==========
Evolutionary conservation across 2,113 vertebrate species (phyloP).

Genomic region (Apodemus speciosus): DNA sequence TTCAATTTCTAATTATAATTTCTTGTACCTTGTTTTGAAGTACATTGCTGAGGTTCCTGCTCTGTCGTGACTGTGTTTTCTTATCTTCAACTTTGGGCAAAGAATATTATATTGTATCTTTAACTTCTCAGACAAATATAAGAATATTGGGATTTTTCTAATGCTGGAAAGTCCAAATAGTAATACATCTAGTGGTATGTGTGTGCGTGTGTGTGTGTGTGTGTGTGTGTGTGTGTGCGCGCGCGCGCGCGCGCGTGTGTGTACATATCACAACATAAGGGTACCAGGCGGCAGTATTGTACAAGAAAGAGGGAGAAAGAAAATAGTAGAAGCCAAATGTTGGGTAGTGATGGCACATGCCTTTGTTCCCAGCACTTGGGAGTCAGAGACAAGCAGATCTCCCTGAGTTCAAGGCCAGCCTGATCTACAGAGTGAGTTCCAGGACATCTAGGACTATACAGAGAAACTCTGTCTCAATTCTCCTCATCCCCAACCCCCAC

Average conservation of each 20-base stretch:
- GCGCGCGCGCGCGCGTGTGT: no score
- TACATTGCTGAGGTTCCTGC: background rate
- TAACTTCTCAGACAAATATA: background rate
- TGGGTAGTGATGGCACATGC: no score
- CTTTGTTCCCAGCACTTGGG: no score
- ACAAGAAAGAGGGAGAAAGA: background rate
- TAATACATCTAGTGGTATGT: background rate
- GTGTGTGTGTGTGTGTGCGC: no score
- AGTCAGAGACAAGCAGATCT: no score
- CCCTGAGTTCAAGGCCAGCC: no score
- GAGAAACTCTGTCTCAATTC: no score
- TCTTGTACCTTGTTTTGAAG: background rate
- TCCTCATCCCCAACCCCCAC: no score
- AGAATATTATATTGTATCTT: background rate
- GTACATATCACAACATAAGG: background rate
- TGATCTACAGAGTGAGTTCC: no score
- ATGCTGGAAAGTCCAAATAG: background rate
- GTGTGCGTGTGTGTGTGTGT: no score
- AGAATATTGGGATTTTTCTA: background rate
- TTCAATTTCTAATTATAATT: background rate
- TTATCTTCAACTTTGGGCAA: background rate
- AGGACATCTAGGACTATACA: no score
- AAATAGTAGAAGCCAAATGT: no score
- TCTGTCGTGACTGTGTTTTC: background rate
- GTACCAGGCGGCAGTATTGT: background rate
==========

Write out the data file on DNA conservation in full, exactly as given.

Evolutionary conservation across 2,113 vertebrate species (phyloP).

Genomic region (Apodemus speciosus): DNA sequence TTCAATTTCTAATTATAATTTCTTGTACCTTGTTTTGAAGTACATTGCTGAGGTTCCTGCTCTGTCGTGACTGTGTTTTCTTATCTTCAACTTTGGGCAAAGAATATTATATTGTATCTTTAACTTCTCAGACAAATATAAGAATATTGGGATTTTTCTAATGCTGGAAAGTCCAAATAGTAATACATCTAGTGGTATGTGTGTGCGTGTGTGTGTGTGTGTGTGTGTGTGTGTGTGCGCGCGCGCGCGCGCGCGTGTGTGTACATATCACAACATAAGGGTACCAGGCGGCAGTATTGTACAAGAAAGAGGGAGAAAGAAAATAGTAGAAGCCAAATGTTGGGTAGTGATGGCACATGCCTTTGTTCCCAGCACTTGGGAGTCAGAGACAAGCAGATCTCCCTGAGTTCAAGGCCAGCCTGATCTACAGAGTGAGTTCCAGGACATCTAGGACTATACAGAGAAACTCTGTCTCAATTCTCCTCATCCCCAACCCCCAC

Average conservation of each 20-base stretch:
- GCGCGCGCGCGCGCGTGTGT: no score
- TACATTGCTGAGGTTCCTGC: background rate
- TAACTTCTCAGACAAATATA: background rate
- TGGGTAGTGATGGCACATGC: no score
- CTTTGTTCCCAGCACTTGGG: no score
- ACAAGAAAGAGGGAGAAAGA: background rate
- TAATACATCTAGTGGTATGT: background rate
- GTGTGTGTGTGTGTGTGCGC: no score
- AGTCAGAGACAAGCAGATCT: no score
- CCCTGAGTTCAAGGCCAGCC: no score
- GAGAAACTCTGTCTCAATTC: no score
- TCTTGTACCTTGTTTTGAAG: background rate
- TCCTCATCCCCAACCCCCAC: no score
- AGAATATTATATTGTATCTT: background rate
- GTACATATCACAACATAAGG: background rate
- TGATCTACAGAGTGAGTTCC: no score
- ATGCTGGAAAGTCCAAATAG: background rate
- GTGTGCGTGTGTGTGTGTGT: no score
- AGAATATTGGGATTTTTCTA: background rate
- TTCAATTTCTAATTATAATT: background rate
- TTATCTTCAACTTTGGGCAA: background rate
- AGGACATCTAGGACTATACA: no score
- AAATAGTAGAAGCCAAATGT: no score
- TCTGTCGTGACTGTGTTTTC: background rate
- GTACCAGGCGGCAGTATTGT: background rate